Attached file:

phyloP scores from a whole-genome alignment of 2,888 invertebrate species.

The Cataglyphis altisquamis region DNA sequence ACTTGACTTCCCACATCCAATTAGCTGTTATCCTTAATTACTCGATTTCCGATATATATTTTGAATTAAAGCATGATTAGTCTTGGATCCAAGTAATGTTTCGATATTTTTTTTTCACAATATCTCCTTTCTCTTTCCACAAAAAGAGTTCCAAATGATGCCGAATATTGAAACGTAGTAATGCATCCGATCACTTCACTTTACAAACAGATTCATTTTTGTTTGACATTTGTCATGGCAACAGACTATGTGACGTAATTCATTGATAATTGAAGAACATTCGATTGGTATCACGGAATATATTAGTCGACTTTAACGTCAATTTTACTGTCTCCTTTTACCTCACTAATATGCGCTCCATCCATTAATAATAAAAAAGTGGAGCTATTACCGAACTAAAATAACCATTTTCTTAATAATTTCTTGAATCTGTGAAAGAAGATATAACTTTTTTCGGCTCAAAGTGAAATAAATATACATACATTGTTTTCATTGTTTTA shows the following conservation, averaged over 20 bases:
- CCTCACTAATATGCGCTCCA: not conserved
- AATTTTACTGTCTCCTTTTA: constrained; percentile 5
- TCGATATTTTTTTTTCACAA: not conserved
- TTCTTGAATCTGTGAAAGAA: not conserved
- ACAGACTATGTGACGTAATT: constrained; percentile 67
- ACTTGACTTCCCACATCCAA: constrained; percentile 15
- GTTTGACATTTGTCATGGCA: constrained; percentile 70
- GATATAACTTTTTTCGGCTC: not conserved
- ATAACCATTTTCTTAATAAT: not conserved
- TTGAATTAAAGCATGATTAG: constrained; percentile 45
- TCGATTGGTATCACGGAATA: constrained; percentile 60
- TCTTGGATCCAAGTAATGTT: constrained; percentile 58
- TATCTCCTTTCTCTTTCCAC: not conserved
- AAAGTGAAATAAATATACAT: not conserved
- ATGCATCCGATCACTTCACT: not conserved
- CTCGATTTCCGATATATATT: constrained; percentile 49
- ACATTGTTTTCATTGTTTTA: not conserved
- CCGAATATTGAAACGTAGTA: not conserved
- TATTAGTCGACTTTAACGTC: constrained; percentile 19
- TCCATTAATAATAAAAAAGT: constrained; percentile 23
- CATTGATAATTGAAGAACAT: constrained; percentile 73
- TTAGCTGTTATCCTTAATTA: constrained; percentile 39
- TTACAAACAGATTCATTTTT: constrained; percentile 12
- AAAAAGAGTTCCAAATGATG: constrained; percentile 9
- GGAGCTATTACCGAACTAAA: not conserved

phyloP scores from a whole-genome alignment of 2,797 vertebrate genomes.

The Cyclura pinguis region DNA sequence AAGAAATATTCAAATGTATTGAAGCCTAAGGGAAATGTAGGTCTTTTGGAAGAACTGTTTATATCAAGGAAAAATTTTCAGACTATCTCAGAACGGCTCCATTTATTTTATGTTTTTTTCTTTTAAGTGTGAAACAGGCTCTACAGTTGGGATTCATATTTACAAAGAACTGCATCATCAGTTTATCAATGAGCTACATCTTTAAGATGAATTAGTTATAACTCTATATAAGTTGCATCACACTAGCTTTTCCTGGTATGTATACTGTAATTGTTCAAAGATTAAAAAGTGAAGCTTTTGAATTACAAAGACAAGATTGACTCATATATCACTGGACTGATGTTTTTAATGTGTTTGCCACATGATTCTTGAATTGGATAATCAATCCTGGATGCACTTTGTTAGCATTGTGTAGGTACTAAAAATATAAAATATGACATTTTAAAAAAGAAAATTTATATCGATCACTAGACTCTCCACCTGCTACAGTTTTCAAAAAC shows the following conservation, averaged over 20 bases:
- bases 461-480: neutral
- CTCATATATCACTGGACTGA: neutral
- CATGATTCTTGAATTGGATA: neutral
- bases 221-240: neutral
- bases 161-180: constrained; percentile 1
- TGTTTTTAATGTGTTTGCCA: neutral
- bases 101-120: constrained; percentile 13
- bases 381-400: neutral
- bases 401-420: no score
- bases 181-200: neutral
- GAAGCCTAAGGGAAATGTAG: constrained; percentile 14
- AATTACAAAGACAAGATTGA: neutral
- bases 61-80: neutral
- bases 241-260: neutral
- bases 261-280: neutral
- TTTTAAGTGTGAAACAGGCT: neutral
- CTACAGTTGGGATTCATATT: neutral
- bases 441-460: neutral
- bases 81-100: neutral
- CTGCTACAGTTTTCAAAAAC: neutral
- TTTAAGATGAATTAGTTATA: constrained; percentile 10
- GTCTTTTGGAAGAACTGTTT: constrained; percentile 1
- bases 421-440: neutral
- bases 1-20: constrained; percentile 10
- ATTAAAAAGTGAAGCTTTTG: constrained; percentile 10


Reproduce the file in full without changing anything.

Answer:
phyloP scores from a whole-genome alignment of 2,888 invertebrate species.

The Cataglyphis altisquamis region DNA sequence ACTTGACTTCCCACATCCAATTAGCTGTTATCCTTAATTACTCGATTTCCGATATATATTTTGAATTAAAGCATGATTAGTCTTGGATCCAAGTAATGTTTCGATATTTTTTTTTCACAATATCTCCTTTCTCTTTCCACAAAAAGAGTTCCAAATGATGCCGAATATTGAAACGTAGTAATGCATCCGATCACTTCACTTTACAAACAGATTCATTTTTGTTTGACATTTGTCATGGCAACAGACTATGTGACGTAATTCATTGATAATTGAAGAACATTCGATTGGTATCACGGAATATATTAGTCGACTTTAACGTCAATTTTACTGTCTCCTTTTACCTCACTAATATGCGCTCCATCCATTAATAATAAAAAAGTGGAGCTATTACCGAACTAAAATAACCATTTTCTTAATAATTTCTTGAATCTGTGAAAGAAGATATAACTTTTTTCGGCTCAAAGTGAAATAAATATACATACATTGTTTTCATTGTTTTA shows the following conservation, averaged over 20 bases:
- CCTCACTAATATGCGCTCCA: not conserved
- AATTTTACTGTCTCCTTTTA: constrained; percentile 5
- TCGATATTTTTTTTTCACAA: not conserved
- TTCTTGAATCTGTGAAAGAA: not conserved
- ACAGACTATGTGACGTAATT: constrained; percentile 67
- ACTTGACTTCCCACATCCAA: constrained; percentile 15
- GTTTGACATTTGTCATGGCA: constrained; percentile 70
- GATATAACTTTTTTCGGCTC: not conserved
- ATAACCATTTTCTTAATAAT: not conserved
- TTGAATTAAAGCATGATTAG: constrained; percentile 45
- TCGATTGGTATCACGGAATA: constrained; percentile 60
- TCTTGGATCCAAGTAATGTT: constrained; percentile 58
- TATCTCCTTTCTCTTTCCAC: not conserved
- AAAGTGAAATAAATATACAT: not conserved
- ATGCATCCGATCACTTCACT: not conserved
- CTCGATTTCCGATATATATT: constrained; percentile 49
- ACATTGTTTTCATTGTTTTA: not conserved
- CCGAATATTGAAACGTAGTA: not conserved
- TATTAGTCGACTTTAACGTC: constrained; percentile 19
- TCCATTAATAATAAAAAAGT: constrained; percentile 23
- CATTGATAATTGAAGAACAT: constrained; percentile 73
- TTAGCTGTTATCCTTAATTA: constrained; percentile 39
- TTACAAACAGATTCATTTTT: constrained; percentile 12
- AAAAAGAGTTCCAAATGATG: constrained; percentile 9
- GGAGCTATTACCGAACTAAA: not conserved

phyloP scores from a whole-genome alignment of 2,797 vertebrate genomes.

The Cyclura pinguis region DNA sequence AAGAAATATTCAAATGTATTGAAGCCTAAGGGAAATGTAGGTCTTTTGGAAGAACTGTTTATATCAAGGAAAAATTTTCAGACTATCTCAGAACGGCTCCATTTATTTTATGTTTTTTTCTTTTAAGTGTGAAACAGGCTCTACAGTTGGGATTCATATTTACAAAGAACTGCATCATCAGTTTATCAATGAGCTACATCTTTAAGATGAATTAGTTATAACTCTATATAAGTTGCATCACACTAGCTTTTCCTGGTATGTATACTGTAATTGTTCAAAGATTAAAAAGTGAAGCTTTTGAATTACAAAGACAAGATTGACTCATATATCACTGGACTGATGTTTTTAATGTGTTTGCCACATGATTCTTGAATTGGATAATCAATCCTGGATGCACTTTGTTAGCATTGTGTAGGTACTAAAAATATAAAATATGACATTTTAAAAAAGAAAATTTATATCGATCACTAGACTCTCCACCTGCTACAGTTTTCAAAAAC shows the following conservation, averaged over 20 bases:
- bases 461-480: neutral
- CTCATATATCACTGGACTGA: neutral
- CATGATTCTTGAATTGGATA: neutral
- bases 221-240: neutral
- bases 161-180: constrained; percentile 1
- TGTTTTTAATGTGTTTGCCA: neutral
- bases 101-120: constrained; percentile 13
- bases 381-400: neutral
- bases 401-420: no score
- bases 181-200: neutral
- GAAGCCTAAGGGAAATGTAG: constrained; percentile 14
- AATTACAAAGACAAGATTGA: neutral
- bases 61-80: neutral
- bases 241-260: neutral
- bases 261-280: neutral
- TTTTAAGTGTGAAACAGGCT: neutral
- CTACAGTTGGGATTCATATT: neutral
- bases 441-460: neutral
- bases 81-100: neutral
- CTGCTACAGTTTTCAAAAAC: neutral
- TTTAAGATGAATTAGTTATA: constrained; percentile 10
- GTCTTTTGGAAGAACTGTTT: constrained; percentile 1
- bases 421-440: neutral
- bases 1-20: constrained; percentile 10
- ATTAAAAAGTGAAGCTTTTG: constrained; percentile 10